With a government consultation closing on 15 June, changes are on the horizon for diesel vehicles and businesses are being encouraged to plan for the future.
In recent years, consumers and businesses have been incentivised to buy diesel-powered vehicles because they generally emit far less CO2 - the primary contributor to climate change - than an equivalent petrol engine.
However, the focus on CO2 has resulted in other emissions, namely nitrogen oxides (NOx), going under the policymakers’ radar.
NOx, along with associated particulate emissions, are the single biggest contributor to urban air pollution, which causes thousands of early deaths in the UK every year.
Even the most recent diesel vehicles on the market emit ten times more NOx than petrol equivalents.
Defra, the government department responsible for air quality, has divided the country into 43 air quality zones, and 37 of them – including Greater Manchester – are failing to comply with legal limits.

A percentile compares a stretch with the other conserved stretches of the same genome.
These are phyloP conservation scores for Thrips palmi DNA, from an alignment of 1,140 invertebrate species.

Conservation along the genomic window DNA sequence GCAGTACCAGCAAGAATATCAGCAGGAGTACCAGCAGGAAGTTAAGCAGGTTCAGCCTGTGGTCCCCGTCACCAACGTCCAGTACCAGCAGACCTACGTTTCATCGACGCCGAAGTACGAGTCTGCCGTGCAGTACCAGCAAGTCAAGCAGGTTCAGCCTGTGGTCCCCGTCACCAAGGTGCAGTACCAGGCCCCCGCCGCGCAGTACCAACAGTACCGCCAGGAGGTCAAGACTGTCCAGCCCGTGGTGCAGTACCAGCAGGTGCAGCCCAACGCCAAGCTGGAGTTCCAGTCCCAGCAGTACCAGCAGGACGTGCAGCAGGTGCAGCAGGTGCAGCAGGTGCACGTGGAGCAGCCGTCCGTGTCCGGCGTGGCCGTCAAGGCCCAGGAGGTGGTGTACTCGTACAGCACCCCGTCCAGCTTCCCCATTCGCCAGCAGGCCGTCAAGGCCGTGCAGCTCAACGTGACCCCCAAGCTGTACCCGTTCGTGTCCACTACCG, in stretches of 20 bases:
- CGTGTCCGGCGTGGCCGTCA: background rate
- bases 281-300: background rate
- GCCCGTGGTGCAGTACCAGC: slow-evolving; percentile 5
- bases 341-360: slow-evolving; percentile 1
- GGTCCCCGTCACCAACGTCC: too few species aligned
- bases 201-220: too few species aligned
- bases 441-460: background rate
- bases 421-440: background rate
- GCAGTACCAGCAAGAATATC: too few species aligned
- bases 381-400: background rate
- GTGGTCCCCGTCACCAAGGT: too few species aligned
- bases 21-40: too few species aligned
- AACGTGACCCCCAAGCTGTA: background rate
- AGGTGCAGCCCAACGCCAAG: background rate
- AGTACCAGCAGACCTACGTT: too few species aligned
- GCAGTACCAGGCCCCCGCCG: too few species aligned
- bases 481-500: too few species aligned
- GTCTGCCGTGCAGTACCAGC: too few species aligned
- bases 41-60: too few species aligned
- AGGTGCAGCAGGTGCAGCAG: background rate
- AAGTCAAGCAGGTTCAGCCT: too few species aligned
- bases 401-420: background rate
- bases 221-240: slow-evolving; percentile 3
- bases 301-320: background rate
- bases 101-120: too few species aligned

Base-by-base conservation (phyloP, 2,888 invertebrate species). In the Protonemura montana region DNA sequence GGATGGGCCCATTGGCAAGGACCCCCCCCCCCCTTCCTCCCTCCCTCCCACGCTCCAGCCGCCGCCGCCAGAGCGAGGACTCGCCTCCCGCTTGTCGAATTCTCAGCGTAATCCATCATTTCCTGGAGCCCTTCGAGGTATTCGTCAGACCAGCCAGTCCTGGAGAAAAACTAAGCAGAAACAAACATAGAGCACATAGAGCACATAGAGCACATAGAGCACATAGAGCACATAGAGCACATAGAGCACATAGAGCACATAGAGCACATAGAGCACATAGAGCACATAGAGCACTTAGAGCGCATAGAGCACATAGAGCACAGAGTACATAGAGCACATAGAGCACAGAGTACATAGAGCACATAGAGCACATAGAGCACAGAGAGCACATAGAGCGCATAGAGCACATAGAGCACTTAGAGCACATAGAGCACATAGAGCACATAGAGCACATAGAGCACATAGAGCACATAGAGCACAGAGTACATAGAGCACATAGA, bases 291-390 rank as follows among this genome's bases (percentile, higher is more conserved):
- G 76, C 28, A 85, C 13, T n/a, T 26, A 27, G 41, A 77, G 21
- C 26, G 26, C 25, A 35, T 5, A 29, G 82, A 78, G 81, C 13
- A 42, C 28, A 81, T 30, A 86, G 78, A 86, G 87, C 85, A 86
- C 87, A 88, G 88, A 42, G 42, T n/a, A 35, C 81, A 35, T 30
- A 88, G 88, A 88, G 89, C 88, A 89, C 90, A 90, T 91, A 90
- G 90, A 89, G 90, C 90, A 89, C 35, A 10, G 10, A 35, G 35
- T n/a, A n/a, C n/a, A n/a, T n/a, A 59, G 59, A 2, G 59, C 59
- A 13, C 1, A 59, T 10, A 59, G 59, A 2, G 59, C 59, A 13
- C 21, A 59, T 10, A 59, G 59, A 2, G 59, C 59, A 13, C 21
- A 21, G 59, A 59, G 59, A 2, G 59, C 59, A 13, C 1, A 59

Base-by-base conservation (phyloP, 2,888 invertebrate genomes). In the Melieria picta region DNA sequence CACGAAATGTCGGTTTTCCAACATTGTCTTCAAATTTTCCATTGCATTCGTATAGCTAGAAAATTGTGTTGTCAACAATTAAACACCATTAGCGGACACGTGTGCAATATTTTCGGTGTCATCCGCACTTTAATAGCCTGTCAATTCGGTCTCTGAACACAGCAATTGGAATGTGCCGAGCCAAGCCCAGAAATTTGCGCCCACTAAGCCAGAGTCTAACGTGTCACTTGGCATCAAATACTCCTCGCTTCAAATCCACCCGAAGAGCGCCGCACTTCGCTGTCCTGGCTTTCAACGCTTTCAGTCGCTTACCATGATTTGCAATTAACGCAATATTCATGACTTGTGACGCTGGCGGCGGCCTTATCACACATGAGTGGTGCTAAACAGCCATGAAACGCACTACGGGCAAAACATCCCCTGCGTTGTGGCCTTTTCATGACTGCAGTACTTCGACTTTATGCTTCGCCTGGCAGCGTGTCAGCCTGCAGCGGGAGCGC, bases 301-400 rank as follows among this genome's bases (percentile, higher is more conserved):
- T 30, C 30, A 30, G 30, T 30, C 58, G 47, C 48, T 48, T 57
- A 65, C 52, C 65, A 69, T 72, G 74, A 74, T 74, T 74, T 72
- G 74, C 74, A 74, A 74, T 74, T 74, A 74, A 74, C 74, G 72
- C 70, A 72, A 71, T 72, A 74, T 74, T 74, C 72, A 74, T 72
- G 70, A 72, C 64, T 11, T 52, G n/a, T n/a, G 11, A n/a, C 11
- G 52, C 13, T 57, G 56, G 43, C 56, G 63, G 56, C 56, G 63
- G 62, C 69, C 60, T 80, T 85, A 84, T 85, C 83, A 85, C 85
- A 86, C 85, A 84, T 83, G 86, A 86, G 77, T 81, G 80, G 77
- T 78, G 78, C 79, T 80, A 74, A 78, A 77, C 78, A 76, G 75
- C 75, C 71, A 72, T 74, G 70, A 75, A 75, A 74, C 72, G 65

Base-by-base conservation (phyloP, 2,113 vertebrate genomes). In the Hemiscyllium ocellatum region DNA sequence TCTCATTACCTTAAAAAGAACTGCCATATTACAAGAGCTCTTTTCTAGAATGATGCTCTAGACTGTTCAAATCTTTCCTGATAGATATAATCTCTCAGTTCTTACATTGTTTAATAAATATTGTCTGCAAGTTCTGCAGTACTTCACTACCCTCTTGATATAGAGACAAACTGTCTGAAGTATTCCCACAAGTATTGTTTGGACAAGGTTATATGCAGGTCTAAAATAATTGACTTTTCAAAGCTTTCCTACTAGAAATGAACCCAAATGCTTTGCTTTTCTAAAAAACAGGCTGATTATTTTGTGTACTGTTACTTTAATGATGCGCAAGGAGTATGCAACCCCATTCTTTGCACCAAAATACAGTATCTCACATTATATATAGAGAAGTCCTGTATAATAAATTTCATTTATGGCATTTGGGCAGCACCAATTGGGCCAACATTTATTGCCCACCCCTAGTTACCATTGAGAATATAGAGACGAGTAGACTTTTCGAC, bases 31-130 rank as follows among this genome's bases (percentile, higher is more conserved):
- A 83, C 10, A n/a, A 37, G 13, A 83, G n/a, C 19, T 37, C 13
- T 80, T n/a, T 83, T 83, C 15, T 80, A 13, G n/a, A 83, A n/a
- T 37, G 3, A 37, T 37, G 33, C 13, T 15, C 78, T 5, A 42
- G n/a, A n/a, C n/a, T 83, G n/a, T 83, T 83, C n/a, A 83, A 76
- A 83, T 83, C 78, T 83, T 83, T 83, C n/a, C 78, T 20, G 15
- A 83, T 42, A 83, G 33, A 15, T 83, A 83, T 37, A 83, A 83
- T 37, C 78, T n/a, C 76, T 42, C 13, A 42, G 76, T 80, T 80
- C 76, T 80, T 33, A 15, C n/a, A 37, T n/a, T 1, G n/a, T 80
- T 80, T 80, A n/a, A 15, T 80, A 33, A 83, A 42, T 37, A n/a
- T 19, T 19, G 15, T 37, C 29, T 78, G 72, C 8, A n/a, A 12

The government is currently consulting on its latest plan to tackle the problem, which focuses on the introduction go a raft of ‘Clean Air Zones’ in urban centres and around major roads.
These zones would tackle pollution in designated hotspots on major roads or in town centres, and may or may not include charging certain vehicles or banning them at certain times of the day.
Companies with diesel vehicles in this range that do a lot of intra-city travel are being encouraged to look at alternatives to avoid future restrictions, reduce costs and improve environmental performance.
For companies that do a lot of short-distance, urban driving – ultra low emission and electric vehicles are now more attractive than ever.
As well as lower tax, eligible vehicles qualify for a 100 per cent first-year tax allowance. Capital grants are also available for cars and vans, as well as workplace electric vehicle charging infrastructure.
This is an excerpt of a longer blog by the Business Growth Hub. To read the full version, click here.